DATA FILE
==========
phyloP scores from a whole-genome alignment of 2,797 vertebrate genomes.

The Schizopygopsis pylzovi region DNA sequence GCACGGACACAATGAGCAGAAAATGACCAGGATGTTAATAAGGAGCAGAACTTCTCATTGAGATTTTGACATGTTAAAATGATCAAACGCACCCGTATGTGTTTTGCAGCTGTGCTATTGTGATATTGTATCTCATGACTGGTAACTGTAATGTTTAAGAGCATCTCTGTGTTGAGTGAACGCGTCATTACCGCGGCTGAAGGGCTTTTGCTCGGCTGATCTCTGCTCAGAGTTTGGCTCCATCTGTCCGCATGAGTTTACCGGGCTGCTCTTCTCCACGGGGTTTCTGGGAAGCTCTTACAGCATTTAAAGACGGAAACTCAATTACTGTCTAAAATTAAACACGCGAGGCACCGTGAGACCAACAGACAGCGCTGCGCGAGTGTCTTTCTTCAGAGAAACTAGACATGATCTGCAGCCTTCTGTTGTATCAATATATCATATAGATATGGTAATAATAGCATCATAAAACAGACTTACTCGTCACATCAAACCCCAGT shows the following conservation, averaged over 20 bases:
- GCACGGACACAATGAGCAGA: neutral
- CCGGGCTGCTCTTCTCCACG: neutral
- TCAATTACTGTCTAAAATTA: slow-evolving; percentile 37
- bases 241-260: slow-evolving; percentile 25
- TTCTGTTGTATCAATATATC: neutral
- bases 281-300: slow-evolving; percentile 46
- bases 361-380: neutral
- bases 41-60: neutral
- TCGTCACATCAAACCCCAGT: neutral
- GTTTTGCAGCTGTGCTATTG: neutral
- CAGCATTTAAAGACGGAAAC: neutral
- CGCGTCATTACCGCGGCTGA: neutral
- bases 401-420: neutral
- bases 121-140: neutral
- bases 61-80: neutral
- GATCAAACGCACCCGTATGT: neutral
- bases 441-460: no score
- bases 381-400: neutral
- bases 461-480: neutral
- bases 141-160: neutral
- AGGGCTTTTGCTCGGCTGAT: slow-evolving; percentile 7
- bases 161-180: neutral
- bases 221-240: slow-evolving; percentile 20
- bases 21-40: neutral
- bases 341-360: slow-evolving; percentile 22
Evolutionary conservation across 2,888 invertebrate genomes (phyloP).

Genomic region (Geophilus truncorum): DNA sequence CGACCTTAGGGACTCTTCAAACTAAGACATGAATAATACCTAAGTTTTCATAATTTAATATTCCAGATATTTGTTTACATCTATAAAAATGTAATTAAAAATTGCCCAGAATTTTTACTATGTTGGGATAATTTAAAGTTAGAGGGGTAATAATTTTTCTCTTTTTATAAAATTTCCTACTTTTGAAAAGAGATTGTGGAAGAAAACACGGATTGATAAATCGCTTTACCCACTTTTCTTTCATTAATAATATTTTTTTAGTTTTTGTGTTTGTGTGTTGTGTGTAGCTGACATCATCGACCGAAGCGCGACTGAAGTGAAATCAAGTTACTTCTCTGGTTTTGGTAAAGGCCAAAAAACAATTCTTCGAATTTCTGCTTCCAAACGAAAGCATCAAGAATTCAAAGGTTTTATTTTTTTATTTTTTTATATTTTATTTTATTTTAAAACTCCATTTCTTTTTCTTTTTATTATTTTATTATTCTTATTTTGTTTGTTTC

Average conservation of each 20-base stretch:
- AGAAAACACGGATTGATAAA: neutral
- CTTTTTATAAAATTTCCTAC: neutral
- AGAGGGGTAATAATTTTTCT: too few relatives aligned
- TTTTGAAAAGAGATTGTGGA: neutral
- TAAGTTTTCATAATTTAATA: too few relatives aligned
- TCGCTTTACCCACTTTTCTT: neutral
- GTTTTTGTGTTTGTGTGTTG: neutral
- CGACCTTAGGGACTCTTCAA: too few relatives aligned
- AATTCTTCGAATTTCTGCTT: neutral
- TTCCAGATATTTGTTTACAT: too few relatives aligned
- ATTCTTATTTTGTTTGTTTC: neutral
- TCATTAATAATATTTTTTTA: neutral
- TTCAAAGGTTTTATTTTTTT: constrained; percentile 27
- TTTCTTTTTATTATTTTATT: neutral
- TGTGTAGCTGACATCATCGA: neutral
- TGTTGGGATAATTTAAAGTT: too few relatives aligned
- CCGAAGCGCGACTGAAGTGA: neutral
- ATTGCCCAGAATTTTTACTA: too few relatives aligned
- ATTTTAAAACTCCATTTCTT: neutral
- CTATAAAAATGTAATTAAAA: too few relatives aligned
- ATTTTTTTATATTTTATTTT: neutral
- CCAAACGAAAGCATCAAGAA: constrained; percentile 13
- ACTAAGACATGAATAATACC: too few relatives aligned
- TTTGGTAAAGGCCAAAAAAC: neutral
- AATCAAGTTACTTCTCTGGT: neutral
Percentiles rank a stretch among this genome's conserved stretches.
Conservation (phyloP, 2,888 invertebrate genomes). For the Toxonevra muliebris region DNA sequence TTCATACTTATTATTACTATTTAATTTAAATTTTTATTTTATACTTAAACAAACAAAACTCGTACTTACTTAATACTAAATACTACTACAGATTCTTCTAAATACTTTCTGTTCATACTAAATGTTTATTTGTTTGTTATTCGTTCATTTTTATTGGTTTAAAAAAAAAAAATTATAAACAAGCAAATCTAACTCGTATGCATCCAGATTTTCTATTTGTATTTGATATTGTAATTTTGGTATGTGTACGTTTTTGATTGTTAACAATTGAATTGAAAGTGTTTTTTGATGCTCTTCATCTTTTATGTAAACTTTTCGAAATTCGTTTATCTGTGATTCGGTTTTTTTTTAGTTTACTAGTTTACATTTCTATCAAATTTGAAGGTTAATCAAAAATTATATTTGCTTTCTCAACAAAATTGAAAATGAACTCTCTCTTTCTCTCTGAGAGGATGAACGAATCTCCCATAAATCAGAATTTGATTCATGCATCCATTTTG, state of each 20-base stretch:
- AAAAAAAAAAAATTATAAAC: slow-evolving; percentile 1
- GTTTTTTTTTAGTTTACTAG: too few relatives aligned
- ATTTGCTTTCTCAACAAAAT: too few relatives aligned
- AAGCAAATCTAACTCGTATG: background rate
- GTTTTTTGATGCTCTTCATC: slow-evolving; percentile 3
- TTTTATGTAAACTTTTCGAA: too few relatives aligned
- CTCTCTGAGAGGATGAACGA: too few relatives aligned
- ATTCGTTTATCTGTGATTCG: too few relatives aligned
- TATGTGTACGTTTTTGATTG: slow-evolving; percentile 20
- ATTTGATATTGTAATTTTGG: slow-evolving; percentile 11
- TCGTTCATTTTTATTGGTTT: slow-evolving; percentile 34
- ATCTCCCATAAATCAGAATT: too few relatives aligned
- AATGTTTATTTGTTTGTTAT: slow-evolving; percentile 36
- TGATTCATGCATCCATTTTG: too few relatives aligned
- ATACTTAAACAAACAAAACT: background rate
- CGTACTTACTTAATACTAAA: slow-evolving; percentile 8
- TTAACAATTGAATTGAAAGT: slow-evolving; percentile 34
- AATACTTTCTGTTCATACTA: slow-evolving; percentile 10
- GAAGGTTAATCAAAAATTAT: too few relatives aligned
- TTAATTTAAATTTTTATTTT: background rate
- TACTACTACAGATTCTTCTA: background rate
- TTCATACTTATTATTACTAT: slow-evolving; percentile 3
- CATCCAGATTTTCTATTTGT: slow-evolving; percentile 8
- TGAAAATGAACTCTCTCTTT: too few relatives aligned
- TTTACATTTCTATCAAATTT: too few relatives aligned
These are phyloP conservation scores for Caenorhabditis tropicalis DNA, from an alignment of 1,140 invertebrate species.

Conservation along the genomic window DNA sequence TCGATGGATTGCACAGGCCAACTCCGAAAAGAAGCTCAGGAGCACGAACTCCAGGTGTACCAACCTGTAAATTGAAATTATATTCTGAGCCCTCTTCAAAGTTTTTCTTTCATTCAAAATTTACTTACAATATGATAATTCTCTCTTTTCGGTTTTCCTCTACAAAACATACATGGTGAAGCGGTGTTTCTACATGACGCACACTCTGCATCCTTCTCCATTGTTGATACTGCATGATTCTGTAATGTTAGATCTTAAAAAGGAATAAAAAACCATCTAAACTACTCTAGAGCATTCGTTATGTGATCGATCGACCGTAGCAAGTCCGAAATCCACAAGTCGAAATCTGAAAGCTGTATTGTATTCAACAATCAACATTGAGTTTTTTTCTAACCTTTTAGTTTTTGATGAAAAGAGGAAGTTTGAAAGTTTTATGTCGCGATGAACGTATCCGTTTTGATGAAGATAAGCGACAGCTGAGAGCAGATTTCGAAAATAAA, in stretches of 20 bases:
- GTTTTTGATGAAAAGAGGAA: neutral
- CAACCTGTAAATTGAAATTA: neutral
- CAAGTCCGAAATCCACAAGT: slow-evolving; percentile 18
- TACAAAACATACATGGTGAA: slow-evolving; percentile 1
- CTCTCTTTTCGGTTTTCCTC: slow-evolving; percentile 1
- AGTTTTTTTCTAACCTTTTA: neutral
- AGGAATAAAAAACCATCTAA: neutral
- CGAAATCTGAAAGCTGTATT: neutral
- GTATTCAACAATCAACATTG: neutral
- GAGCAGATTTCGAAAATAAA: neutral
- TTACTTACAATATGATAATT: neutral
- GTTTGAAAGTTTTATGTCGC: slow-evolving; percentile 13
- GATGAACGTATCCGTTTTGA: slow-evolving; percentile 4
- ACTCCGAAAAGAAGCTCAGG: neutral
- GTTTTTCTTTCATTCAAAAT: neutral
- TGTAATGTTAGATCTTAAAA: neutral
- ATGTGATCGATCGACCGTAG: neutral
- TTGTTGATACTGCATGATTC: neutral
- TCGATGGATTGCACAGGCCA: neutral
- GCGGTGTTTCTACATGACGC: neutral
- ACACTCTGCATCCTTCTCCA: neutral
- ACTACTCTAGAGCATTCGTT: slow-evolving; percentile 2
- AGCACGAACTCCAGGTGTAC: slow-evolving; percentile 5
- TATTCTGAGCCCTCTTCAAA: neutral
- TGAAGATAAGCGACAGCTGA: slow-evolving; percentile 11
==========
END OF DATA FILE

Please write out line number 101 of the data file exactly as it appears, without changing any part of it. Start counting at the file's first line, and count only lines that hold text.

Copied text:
- ATGTGATCGATCGACCGTAG: neutral